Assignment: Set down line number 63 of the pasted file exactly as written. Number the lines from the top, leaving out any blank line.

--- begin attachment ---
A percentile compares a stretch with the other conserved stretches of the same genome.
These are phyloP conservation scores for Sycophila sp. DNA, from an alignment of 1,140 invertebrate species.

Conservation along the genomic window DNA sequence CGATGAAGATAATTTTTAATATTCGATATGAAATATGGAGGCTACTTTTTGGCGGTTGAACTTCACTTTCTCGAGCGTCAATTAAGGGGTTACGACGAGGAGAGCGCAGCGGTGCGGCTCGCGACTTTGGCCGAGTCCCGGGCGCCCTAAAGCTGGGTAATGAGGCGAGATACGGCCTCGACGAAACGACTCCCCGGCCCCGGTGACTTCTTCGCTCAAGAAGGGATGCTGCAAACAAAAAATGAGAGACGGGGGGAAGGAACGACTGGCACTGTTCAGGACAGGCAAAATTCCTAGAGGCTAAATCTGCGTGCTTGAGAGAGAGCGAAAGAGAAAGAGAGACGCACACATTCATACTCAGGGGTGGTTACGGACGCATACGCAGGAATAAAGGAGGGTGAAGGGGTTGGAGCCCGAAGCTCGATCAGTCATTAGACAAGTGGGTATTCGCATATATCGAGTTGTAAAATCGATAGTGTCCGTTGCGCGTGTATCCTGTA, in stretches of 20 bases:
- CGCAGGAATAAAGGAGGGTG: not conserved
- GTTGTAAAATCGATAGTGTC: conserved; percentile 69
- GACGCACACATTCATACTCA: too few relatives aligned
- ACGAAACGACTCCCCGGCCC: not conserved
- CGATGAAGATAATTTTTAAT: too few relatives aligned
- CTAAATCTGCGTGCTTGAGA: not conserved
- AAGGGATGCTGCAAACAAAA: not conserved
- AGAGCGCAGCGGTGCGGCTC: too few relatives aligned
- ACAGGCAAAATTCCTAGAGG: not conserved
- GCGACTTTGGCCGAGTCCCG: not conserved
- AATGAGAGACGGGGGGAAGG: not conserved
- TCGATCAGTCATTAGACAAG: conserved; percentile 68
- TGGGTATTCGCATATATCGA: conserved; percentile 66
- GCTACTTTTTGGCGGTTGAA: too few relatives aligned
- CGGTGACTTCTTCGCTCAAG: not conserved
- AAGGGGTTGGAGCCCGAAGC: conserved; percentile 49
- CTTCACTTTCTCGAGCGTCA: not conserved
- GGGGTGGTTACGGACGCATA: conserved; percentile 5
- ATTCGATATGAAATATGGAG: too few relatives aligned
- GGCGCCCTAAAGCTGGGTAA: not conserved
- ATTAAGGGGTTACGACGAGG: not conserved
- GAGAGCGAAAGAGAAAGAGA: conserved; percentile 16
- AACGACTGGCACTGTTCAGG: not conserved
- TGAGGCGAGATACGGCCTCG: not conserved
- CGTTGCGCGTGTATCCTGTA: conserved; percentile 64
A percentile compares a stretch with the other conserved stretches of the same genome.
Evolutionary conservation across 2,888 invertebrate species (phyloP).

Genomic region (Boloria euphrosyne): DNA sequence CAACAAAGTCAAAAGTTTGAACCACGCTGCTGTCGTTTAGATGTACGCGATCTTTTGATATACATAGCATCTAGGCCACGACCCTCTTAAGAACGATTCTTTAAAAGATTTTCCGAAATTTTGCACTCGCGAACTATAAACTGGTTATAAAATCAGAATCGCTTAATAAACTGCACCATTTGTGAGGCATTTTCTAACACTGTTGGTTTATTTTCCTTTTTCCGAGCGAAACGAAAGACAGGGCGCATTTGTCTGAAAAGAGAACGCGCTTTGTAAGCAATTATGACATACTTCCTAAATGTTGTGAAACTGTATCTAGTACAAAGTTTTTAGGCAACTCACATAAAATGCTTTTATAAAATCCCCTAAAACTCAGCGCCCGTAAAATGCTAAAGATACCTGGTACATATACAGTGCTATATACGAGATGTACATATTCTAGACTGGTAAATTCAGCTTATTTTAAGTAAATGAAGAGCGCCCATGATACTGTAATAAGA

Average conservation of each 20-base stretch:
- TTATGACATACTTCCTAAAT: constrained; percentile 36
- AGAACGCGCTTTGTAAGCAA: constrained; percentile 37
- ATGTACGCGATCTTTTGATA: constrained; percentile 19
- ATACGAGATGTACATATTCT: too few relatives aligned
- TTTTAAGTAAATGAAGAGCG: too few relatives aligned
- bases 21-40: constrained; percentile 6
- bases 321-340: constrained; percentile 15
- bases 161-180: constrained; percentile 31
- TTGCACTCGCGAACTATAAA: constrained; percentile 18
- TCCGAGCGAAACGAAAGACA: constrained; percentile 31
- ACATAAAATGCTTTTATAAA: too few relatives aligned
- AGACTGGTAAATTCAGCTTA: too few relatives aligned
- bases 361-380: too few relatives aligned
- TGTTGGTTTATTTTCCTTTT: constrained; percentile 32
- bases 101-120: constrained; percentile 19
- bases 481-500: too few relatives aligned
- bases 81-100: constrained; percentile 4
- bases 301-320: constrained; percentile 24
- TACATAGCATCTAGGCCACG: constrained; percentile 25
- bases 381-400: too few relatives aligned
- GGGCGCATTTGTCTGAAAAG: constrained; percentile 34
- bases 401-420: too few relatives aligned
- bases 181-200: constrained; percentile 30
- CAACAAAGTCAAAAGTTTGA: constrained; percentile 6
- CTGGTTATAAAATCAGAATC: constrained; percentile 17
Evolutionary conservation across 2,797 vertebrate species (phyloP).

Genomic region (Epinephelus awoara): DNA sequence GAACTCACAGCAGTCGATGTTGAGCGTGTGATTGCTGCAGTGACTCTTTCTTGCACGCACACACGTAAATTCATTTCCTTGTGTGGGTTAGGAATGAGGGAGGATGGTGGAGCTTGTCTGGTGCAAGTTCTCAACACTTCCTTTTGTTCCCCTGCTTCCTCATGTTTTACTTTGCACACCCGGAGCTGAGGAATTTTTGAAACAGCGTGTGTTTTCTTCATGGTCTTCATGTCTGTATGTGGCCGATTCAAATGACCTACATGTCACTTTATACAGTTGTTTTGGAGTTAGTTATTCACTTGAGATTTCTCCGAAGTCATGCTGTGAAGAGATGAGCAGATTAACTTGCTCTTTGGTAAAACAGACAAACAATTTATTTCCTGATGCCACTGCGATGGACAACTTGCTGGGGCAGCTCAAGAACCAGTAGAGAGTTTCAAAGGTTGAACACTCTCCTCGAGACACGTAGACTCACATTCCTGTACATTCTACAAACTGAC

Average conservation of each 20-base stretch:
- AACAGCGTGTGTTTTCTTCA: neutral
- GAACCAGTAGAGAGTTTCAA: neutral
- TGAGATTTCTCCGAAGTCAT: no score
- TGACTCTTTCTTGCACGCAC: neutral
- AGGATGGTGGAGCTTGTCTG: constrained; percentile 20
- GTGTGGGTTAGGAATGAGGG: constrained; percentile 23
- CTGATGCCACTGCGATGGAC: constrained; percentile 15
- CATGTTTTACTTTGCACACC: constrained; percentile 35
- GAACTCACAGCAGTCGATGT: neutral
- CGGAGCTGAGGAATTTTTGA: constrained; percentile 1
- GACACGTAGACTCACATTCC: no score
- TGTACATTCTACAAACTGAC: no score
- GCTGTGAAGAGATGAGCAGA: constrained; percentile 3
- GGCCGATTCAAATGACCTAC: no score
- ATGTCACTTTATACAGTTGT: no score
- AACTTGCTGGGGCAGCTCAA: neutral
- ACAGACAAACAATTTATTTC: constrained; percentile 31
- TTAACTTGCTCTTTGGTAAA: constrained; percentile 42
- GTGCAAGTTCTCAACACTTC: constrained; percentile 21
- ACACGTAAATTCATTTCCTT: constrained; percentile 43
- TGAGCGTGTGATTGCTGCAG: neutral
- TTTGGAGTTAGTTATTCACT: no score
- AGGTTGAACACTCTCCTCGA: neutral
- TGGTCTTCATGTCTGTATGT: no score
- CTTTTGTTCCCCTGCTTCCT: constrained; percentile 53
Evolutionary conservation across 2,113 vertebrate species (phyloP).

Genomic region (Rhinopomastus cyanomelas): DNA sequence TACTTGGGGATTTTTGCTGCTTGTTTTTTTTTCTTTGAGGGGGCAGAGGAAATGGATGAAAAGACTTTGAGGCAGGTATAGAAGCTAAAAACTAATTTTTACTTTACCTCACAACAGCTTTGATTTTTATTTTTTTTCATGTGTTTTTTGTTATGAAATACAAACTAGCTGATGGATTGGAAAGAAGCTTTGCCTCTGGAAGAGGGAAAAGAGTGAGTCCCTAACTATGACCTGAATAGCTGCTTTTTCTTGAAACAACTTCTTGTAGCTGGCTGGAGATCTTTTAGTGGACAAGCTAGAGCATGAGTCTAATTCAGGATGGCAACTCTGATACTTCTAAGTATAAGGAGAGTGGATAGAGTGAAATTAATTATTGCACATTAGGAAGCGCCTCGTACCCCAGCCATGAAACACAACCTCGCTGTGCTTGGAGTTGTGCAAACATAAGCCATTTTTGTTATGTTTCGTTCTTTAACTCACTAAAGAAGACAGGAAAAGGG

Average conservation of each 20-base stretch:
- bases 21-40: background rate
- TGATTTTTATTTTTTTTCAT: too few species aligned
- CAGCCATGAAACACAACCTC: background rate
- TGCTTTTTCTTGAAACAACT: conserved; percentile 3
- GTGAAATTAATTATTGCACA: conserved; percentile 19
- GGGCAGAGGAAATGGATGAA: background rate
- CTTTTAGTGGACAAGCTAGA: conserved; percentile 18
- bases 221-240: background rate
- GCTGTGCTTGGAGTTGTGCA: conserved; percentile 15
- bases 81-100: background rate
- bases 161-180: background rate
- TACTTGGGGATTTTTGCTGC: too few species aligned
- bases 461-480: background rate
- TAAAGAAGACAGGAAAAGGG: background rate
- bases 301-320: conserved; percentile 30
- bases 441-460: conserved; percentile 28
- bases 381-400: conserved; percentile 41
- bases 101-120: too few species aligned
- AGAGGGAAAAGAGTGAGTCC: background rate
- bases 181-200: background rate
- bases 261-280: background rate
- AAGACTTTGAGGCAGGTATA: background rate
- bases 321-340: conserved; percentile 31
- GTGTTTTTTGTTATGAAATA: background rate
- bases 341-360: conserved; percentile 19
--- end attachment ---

- TGAGATTTCTCCGAAGTCAT: no score